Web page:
Contemporary Influences and Clothing

Clothing in all Arctic groups was influenced by contact with Europeans and other indigenous groups. The introduction of manufactured materials such as fabric, thread, and beads, and new tools such as metal needles and sewing machines affected indigenous clothing, inspiring creative syntheses of traditional and introduced materials and techniques. Another influence was the social pressure to conform to the standards of colonizing newcomers. Contact with Europeans and others who formed the national governments of Arctic countries marginalized indigenous groups. Pressured to conform to so-called civilized standards of dress, language, and religion, many native peoples adopted commercially produced clothing, retaining traditional garments only for special occasions or for winter hunting or herding activities. More recently, however, native peoples have begun to renegotiate the conditions of imposed assimilation and are reclaiming their rights to their indigenous identities. Changes in the social and political environment in the circumpolar north have empowered indigenous groups, fostering a climate favorable to claims of ethnic identity and self-determination. Traditional clothing, worn in political as well as social settings, has become an important statement of indigenous rights and political power.

Cyd Martin

See also Chukchi; Dolgan; Enets; Evenki; Evens; Inupiat; Inuvialuit; Khanty; Mansi; Nenets; Nganasan; Saami; Shamanism; Siberian (Chukotkan) Yupik; Yakuts; Yukagir

Further Reading

Chaussonnet, Valerie, "Needles and Animals: Women's Magic." In Crossroads of Continents, edited by William Fitzhugh & Aron Crowell, Washington: Smithsonian, 1988 Gjessing, Gjertrud, Lappedrakten: en skisse av dens opphav,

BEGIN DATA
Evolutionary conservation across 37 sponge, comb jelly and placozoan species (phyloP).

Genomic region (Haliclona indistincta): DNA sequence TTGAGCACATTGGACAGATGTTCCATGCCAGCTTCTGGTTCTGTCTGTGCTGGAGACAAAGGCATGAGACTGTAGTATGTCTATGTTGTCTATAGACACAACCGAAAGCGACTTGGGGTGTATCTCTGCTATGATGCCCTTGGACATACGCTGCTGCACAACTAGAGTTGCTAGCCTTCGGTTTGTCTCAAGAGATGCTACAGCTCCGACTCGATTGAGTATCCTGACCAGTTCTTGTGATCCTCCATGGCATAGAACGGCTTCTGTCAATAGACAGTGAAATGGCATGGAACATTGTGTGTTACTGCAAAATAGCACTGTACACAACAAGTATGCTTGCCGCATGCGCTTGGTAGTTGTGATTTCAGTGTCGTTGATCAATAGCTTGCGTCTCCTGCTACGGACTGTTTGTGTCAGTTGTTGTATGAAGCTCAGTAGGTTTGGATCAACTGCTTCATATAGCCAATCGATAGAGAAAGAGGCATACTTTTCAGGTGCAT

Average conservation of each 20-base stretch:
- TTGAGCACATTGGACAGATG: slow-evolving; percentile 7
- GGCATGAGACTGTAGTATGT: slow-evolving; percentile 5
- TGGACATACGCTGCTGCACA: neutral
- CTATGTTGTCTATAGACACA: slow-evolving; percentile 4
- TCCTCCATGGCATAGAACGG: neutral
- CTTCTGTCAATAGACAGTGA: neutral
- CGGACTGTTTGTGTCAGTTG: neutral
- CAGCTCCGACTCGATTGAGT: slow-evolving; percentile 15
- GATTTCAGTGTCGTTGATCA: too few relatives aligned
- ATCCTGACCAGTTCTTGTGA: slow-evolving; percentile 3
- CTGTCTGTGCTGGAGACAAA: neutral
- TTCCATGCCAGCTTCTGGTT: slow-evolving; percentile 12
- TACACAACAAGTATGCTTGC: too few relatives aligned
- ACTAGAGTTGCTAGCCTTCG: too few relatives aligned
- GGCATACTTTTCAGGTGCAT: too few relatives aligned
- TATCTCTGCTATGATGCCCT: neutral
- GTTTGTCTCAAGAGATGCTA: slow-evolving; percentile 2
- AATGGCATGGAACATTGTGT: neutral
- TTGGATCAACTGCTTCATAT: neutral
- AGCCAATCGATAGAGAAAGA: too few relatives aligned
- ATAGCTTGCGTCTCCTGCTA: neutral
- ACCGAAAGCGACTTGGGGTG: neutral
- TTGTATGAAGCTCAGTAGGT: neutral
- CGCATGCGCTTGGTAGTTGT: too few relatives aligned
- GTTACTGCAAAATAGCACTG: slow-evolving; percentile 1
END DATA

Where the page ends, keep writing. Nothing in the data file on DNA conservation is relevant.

Oslo: Aschehoug, 1940 Hall, Judy, J. Oakes & S. Qimmiu'naaq Webster, Sanatujut. Pride in Women's Work, Hull, Québec: Canadian Museum of Civilization, 1994 Hatt, Gudmund, "Arctic skin clothing in Eurasia and America: an ethnographic study." Arctic Anthropology, V(2) (1969): 3-132 Issenman, Betty, Sinews of Survival, Vancouver: University of

British Columbia Press, 1997 Jannok Porsbo, Susanna, Samedrakter I Sverige, Jokknokk:

Ajtte (Skrifter frân Ajtte), 1999 Jenness, Diamond, Material Culture of the Copper Eskimo, Volume XVI, Report of the Canadian Arctic Expedition 1913-18, Ottawa: Edmond Cloutier, 1946 Levin, M. & L. Potapov, The Peoples of Siberia, edited and translated by S. Dunn, Chicago: University of Chicago Press, 1956

Murdoch, John, Ethnological Results of the Point Barrow

Expedition, Washington: Smithsonian, 1988 Nelson, Edward, The Eskimo About Bering Strait Washington:

Smithsonian, 1983 Oakes, Jill & Rick Riewe, Spirit of Siberia, Washington,

District of Columbia: Smithsonian Institution Press, 1998 Rinno, Soile, Lansi-Enontekion saamelaisvaeston puvuissa ja niiden kaytossa tapahunerta muutoksia vuosina 1939-1969, Rovaniemi: Lapin maakuntamuseo, 1987 Simpson, John, "Observations on the Western Esquimaux and the country they inhabit; from notes taken during two years at Point Barrow, by Mr. John Simpson, Surgeon, R.N., Her Majesty's Discovery Shop 'Plover.'" In The Journal of Rochfort Maguire 1852-1854, edited by John Bockstoce, London: Hakluyt Society, 1988 Stefansson, Vilhjalmur, The Stefans son-Anderson Arctic Expedition of the American Museum: Preliminary Ethnological Report, New York: American Museum of Natural History, 1914 Volkov, N.N., The Russian Sami: Historical-Ethnographic Essays, St Petersburg: Russian Academy of Sciences, 1996